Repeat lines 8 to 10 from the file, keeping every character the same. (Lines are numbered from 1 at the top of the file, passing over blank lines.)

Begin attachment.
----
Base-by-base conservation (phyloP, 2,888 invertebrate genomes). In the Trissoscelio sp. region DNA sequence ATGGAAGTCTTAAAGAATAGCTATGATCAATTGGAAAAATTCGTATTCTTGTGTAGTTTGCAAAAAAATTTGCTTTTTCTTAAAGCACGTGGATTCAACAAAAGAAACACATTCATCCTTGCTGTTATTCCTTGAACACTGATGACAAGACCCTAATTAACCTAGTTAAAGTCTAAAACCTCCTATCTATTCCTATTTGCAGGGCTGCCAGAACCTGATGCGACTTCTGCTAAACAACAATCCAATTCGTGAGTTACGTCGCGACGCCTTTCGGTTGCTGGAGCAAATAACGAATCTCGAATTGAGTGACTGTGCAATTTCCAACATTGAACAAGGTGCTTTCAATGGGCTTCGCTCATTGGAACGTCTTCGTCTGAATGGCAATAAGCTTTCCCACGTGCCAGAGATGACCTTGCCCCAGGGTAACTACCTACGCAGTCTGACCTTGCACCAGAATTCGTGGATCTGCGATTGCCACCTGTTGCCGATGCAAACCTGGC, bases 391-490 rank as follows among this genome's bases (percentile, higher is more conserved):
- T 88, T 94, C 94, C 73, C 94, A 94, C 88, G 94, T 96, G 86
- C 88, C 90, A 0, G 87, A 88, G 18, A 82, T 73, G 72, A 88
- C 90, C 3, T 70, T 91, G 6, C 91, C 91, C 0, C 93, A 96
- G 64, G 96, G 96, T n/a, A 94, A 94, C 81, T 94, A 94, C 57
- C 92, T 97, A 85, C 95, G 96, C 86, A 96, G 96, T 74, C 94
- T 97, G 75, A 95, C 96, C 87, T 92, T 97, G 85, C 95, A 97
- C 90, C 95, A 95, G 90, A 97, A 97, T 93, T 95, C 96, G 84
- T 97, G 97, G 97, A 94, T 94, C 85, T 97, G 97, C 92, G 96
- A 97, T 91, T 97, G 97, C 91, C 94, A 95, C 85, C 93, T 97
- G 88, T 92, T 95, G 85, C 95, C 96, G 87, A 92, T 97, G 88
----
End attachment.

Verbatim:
- C 90, C 95, A 95, G 90, A 97, A 97, T 93, T 95, C 96, G 84
- T 97, G 97, G 97, A 94, T 94, C 85, T 97, G 97, C 92, G 96
- A 97, T 91, T 97, G 97, C 91, C 94, A 95, C 85, C 93, T 97